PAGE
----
And it is funny, the house in Raleigh is only in his wife's name (I guess so he is not "linked" to it) and they have been living in it less than a year. HAHAHA!

    http://services.wakegov.com/realestate/Account.asp?id=0244104&stype=owner&owner=wise&spg=3

  • Professor Jun 9, 2009

    I just bet you he will nto be smiling when he walk through the prison doors. lol

  • Professor Jun 9, 2009

    About 20 years in prison who teach him a valuable lesson about stealing.

  • familyfour Jun 9, 2009

    The investors are as guilty as the banker. You don't go out looking for something that makes unrealistic returns, unless you are also looking for something that isn't quite on the up-and-up.

  • WLDPIG Jun 9, 2009

    SHAWSHANK REDEMPTION WITH A TWIST

  • zombieskull Jun 9, 2009

    "Mike Cummings' company, Sound Profiles, did home-entertainment work at Wise's home until federal agents showed up there in March. He said Wise still owes him about $5,000 for a job that allowed Wise to watch hockey games from his laptop anywhere in the world."

    It looks like the investors aren't the only ones getting ripped off. I've watched tv on my friend's laptop - hockey games, football games, tv shows - using his $200 *****box (don't want an 'advertisement' to get this post deleted) that sends his fully controllable cable tv signal over the Internet, and can be bought at an electronics store for $179 - $299. In this day and age, it seems like everyone is taking advantage of everyone else.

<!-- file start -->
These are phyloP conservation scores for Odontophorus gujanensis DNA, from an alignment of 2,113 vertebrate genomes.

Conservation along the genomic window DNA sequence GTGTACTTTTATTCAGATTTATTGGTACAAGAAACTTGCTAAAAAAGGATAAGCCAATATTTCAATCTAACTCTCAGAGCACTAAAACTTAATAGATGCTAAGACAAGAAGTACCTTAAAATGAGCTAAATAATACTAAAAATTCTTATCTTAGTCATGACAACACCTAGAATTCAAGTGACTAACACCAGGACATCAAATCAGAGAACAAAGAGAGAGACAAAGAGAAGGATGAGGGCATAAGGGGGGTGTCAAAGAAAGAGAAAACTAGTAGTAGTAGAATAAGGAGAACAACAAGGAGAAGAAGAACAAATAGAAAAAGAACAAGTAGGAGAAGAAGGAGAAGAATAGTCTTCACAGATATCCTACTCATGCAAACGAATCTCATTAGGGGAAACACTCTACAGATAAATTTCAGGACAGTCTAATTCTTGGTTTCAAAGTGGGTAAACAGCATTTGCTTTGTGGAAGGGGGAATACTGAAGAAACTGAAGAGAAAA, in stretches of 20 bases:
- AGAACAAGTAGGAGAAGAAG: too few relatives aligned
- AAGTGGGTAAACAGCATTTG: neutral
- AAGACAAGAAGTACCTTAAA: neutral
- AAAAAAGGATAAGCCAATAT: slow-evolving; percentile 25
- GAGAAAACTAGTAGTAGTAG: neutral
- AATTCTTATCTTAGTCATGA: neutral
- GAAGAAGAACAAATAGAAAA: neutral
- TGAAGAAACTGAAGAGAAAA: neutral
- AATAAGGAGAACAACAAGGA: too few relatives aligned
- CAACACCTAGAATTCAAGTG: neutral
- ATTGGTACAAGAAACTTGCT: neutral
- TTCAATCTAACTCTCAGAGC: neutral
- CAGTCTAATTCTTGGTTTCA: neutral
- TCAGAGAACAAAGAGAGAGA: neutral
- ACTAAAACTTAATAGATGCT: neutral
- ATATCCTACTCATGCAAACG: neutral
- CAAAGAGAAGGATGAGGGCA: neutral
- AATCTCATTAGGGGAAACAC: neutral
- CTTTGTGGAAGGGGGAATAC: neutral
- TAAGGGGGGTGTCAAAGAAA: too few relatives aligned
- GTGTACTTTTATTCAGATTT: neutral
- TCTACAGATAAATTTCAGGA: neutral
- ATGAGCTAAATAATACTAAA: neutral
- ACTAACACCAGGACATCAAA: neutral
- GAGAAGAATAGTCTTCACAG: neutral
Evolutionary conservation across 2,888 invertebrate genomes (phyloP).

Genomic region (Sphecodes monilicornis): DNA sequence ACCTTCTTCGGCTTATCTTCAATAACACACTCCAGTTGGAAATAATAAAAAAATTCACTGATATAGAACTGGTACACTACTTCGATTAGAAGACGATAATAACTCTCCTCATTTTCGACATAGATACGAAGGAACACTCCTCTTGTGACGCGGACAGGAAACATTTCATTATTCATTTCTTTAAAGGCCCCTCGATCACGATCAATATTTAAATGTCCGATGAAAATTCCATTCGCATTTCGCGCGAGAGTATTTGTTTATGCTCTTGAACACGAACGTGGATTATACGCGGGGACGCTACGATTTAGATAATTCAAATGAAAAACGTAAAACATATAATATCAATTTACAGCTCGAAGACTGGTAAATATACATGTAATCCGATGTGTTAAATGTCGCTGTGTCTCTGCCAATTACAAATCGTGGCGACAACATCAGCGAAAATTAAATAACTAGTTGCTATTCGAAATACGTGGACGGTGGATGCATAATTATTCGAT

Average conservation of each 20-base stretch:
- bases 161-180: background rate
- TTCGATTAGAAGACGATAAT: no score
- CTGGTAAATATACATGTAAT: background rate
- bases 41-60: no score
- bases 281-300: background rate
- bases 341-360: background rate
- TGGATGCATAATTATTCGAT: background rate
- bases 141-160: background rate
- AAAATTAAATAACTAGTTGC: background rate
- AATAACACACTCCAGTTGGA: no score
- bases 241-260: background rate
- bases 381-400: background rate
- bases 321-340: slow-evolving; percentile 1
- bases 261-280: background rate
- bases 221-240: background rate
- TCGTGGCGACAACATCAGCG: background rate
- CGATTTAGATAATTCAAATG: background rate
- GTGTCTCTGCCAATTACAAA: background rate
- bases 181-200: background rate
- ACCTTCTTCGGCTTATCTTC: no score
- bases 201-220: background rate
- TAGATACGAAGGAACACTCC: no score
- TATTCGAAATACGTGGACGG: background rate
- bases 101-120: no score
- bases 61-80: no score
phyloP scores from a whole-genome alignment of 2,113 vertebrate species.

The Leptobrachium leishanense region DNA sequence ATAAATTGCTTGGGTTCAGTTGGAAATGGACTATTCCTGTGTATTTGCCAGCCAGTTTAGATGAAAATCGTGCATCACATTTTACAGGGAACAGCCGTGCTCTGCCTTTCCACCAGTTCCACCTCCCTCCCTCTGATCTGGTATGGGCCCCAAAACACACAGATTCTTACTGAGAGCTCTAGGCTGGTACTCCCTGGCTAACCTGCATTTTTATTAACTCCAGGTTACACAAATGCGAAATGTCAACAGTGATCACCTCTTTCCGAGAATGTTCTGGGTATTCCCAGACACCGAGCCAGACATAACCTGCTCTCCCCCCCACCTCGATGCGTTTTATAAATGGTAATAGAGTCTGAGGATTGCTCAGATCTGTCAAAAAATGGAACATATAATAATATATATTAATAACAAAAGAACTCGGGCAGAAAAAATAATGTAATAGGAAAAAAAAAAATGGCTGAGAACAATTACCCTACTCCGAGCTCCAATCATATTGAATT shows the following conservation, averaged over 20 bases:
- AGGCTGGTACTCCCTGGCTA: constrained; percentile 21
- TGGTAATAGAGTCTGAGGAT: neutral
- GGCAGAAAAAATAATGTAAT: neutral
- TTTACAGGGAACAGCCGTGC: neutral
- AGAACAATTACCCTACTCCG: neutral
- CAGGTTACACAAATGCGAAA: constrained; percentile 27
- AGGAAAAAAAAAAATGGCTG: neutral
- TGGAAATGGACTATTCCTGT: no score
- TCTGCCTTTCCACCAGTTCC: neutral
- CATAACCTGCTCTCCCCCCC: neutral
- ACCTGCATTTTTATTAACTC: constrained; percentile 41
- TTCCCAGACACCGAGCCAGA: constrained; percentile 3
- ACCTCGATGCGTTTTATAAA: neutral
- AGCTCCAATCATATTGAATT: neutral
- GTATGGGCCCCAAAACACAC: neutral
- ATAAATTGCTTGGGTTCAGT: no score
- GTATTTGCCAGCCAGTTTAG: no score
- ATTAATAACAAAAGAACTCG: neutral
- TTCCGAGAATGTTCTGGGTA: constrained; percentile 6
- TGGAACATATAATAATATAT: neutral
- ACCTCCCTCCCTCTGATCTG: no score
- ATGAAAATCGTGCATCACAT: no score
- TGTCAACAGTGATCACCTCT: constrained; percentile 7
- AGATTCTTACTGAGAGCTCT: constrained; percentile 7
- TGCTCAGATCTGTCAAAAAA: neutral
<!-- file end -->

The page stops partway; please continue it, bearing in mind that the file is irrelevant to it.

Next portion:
• Mr. Middle of the Road Jun 9, 2009

    Paying interest rates at 4 times the going rate didn't raise any flags for investors? Hmm.. You can't cheat an honest man.

  • FoxtrotUniformCharlieKiloakaCALM Jun 9, 2009

    You have to understand that these investors also had to be greedy as well, there is no way a legit CD could return 7-9% at there best you are maybe looking at 5% in a good market, so these were people who wanted ridiculous returns with no risk (guess what that doesnt exist)

  • delilahk2000 Jun 9, 2009

    I GUESS IF THE LAW WILL NOT DO ANYTHING TO THEM WHY QUIT. I FOR ONE THINK THEY SHOULD LOSE ALL THEY HAVE AND GIVE IT BACK TO THE ONES THEY STOLE FROM. LET THEM LIVE ON THE STREETS. I TOO THINK THEY SHOULD BE TAR AND FEATHERED!!!!!!!!!!!!!